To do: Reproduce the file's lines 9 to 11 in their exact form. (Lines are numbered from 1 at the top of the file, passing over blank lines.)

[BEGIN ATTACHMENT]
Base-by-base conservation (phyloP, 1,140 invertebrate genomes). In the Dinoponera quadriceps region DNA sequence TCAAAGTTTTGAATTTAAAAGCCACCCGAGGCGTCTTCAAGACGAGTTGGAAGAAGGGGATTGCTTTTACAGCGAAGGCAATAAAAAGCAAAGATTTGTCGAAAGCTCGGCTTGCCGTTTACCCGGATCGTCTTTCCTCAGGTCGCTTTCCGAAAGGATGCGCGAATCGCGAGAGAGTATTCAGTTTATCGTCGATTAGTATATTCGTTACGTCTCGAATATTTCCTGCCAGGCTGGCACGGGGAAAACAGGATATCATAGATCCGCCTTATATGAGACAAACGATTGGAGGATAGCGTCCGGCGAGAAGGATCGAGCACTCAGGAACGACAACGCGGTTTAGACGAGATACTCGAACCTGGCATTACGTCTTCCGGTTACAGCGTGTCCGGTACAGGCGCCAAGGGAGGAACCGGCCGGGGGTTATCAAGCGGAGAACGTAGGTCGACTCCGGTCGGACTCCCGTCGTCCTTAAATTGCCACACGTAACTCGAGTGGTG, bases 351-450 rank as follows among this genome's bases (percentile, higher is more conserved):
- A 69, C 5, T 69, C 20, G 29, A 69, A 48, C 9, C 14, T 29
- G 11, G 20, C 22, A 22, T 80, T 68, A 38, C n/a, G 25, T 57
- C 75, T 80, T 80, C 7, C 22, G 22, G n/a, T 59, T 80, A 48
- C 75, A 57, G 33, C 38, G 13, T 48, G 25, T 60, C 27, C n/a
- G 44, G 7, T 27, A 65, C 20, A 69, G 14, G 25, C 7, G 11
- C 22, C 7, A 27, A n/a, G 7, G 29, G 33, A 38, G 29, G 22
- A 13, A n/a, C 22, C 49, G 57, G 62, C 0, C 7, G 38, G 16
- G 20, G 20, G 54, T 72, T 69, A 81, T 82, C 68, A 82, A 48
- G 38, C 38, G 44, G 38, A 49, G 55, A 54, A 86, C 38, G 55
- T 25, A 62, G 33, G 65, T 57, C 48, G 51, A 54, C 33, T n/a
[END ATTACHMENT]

- G 20, G 20, G 54, T 72, T 69, A 81, T 82, C 68, A 82, A 48
- G 38, C 38, G 44, G 38, A 49, G 55, A 54, A 86, C 38, G 55
- T 25, A 62, G 33, G 65, T 57, C 48, G 51, A 54, C 33, T n/a